Pros and Cons of Botox

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There is one natural effect of aging that is not popular in today's society. That is wrinkles. And Botox has come to the rescue. But what are the risks to getting a Botox injection? Is Botox worth it? And more importantly, is it even approved by the U.S. Food and Drug Administration?

First, what is Botox? In April of 2002, the FDA made Botox official; it was declared a-okay to use for cosmetic purposes (it had been on the market before, but was only used therapeutically). But that does not mean injecting yourself with Botox is 100% safe or effective.

Let's wrinkle out all the misunderstandings and misconceptions about Botox...  

Here's why. Botox, or botulinum toxin A, essentially paralyzes your skin. Wait, Botox's main ingredient is a toxin? When you eat food that contains a neurotoxin, you will get food poisoning. If this neurotoxin is produced by a bacterium called Clostridium botulinum, you've had a type of food poisoning called Botulism. Botulinum toxin A, what Botox is made of, is one of the neurotoxins produced by Clostridium botulinum. One of Botulism's sometimes-fatal symptoms is paralysis, in which muscles are prevented from contracting normally. Paralysis is dangerous because it can stop natural and vital bodily functions from happening – like breathing! How do these neurotoxins work? Botulinum toxin A and its peers attack the proteins that help trigger muscle contractions. Essentially, they stop the brain from telling the muscles to contract!

But if your muscles are told not to move, that means your skin won't wrinkle! For a while, Botox was used for strictly medical purposes – to help control unnatural muscle spasms, etc. Recently, it has become popular for cosmetic uses and when Botox is injected into a specific muscle or a group of muscles, the risks of life-threatening paralysis are almost nonexistent. But there are still side effects and other risks, which is why Botox injections are performed by a skilled doctor in the setting of a medical facility where the patient can be under watch. Many folks have taken to injecting themselves and friends with Botox on their own, which the FDA does not recommend.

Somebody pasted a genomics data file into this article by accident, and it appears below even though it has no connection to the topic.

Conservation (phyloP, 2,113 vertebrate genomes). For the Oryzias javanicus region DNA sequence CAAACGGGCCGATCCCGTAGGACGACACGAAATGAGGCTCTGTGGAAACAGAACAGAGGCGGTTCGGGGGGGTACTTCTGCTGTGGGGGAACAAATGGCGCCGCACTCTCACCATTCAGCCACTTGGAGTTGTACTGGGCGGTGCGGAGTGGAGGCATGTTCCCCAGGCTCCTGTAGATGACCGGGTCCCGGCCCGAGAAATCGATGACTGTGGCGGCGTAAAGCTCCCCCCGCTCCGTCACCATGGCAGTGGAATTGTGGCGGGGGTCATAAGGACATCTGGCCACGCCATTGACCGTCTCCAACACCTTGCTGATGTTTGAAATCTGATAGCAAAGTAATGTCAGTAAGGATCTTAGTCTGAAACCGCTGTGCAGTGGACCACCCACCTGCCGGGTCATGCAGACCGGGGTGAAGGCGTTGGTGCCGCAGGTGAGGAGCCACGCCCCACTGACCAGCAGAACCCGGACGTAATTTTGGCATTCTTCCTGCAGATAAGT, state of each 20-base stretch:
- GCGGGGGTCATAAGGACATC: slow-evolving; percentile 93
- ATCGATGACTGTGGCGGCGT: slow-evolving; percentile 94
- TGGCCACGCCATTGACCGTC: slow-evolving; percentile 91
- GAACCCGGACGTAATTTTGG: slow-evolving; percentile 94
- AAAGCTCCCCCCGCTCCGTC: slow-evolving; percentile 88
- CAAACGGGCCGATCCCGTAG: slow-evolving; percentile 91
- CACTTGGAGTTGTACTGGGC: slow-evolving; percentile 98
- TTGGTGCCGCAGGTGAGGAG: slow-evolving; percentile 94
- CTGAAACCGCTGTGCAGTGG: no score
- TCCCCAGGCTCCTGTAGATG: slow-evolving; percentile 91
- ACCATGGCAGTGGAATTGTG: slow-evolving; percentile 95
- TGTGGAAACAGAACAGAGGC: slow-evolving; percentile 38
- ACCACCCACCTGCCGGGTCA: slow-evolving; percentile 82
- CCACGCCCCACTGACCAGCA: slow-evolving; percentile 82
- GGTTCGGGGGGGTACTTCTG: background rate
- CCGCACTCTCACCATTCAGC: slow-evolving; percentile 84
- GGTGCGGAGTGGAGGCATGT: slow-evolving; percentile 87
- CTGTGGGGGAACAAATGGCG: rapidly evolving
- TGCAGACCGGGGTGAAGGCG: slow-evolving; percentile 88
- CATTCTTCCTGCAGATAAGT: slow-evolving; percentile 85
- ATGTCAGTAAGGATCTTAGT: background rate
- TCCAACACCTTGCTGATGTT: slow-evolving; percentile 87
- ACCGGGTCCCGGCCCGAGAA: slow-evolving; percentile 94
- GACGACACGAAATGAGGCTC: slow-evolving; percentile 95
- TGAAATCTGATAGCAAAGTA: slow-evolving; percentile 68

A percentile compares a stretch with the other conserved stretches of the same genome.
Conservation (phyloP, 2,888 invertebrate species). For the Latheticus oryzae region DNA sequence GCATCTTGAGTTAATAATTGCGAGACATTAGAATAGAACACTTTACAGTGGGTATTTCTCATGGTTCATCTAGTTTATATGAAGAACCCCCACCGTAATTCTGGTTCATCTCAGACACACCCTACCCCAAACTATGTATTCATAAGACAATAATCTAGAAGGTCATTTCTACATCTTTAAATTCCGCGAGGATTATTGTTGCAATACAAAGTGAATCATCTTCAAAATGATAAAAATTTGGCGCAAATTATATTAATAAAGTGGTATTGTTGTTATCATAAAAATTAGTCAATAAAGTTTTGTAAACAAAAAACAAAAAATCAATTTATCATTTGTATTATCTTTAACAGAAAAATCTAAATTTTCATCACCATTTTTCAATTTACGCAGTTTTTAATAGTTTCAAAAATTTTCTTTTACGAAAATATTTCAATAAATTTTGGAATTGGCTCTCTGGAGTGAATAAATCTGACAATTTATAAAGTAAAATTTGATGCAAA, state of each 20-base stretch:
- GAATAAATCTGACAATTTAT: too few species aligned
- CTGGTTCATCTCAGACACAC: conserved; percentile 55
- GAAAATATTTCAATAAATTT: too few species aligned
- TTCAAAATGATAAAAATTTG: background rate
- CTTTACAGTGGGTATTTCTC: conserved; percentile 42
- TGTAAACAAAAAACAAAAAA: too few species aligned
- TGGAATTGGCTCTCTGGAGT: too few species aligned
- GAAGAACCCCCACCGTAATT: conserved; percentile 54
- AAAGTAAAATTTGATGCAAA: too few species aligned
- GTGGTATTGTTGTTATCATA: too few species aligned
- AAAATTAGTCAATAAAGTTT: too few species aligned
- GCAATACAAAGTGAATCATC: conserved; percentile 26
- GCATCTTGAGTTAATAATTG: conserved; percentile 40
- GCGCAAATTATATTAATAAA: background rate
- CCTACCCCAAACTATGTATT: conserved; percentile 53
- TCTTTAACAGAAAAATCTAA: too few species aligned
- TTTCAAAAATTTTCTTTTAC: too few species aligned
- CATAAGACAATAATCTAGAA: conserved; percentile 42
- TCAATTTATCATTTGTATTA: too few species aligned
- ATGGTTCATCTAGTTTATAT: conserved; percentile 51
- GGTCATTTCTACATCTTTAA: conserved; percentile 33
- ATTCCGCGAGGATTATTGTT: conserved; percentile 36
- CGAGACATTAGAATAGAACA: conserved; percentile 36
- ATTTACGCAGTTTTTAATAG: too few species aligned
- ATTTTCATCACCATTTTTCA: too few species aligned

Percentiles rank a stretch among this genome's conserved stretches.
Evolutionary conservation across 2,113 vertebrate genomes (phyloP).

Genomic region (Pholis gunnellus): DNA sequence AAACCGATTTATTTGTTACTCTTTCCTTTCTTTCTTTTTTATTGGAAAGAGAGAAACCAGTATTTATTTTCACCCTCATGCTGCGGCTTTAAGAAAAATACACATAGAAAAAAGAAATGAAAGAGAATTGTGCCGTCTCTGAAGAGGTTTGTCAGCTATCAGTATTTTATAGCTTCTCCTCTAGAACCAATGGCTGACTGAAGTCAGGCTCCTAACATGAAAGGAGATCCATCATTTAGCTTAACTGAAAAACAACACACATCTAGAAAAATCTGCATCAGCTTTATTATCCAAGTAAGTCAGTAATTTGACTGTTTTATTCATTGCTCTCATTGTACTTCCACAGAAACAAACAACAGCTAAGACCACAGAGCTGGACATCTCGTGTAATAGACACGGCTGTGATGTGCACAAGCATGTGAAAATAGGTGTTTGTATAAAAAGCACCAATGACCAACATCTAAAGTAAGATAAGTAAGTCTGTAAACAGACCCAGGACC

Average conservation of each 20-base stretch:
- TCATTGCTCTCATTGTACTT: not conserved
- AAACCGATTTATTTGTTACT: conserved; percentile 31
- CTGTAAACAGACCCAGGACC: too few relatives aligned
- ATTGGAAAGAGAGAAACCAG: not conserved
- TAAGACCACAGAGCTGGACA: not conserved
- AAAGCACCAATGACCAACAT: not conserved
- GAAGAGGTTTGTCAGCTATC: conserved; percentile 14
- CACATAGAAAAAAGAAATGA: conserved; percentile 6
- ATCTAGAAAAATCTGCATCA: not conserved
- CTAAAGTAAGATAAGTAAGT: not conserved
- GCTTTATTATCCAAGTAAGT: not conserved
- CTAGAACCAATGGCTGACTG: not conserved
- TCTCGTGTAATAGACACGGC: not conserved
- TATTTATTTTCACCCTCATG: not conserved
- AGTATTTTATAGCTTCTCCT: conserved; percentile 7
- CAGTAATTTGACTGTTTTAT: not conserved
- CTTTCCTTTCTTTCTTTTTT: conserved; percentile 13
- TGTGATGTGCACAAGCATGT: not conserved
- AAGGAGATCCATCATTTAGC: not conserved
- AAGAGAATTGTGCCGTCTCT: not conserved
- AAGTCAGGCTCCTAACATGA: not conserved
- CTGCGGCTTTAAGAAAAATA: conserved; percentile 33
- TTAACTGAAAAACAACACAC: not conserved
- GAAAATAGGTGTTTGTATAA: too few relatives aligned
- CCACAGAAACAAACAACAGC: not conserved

Women and men alike are hopping on the Botox bandwagon. They want to get rid of those furrowed eyebrow lines, pesky “crow's feet,” and every wrinkle in between. And in today's society, when everybody wants to look young, it's no wonder!

The risk of developing an allergy to Botox is not too high and even if your skin does adversely react to it (whether naturally or because of a doctor's careless injection technique), the consequences won't be hard to manage. However, for some, Botox prevents them from raising their eyebrows or even squinting! It's even been rumored that certain Hollywood directors have lamented that their actors and actresses have not been able to make proper facial expressions on screen because of their Botox injections. Talk about stiff acting!

There are a few more “cons” to Botox you ought to know about. One is that it doesn't last. Now, that may not be a con – after all, if you don't like your new wrinkle-free face, you can welcome those wrinkles back after about six months or so. But, if you do like it, be prepared to fish out $500 or more for your next injection!

Remember that if you're interested in getting a Botox injection, you should have a trained professional set you up with one. And also remember that Botox isn't a cure for wrinkles; it simply “suspends” them for two to eight months. In some cases, Botox can actually make you look worse – this is why you need to consult your doctor to make sure you are a good candidate for the product.

If you want to look as young as you feel, you can be assured that Botox is FDA-approved and has minimal risks and side effects. Maybe you want to look extra refreshed for a wedding anniversary. Whatever your motives, as long as you're knowledgeable about the process, you and your face will probably be in good shape. So if you want to inject your life with a little cosmetic improvement, Botox is one of the more convenient and safe ways to do it – certainly less risky than plastic surgery and the like.

Don't forget that there are Botox products designed for therapeutic uses as well. For example, some symptoms of neurological conditions (like cervical dystonia) can be alleviated with Botox. In fact, if you have a severe case of underarm sweat, Botox might be able to help you out as well. There is a lot of research currently going on and the future of Botox is pretty promising.

So, hopefully you are in the know about the fascinating wrinkle-free poison Botox and feel well-equipped to decide if it's something you'd like to invest in.

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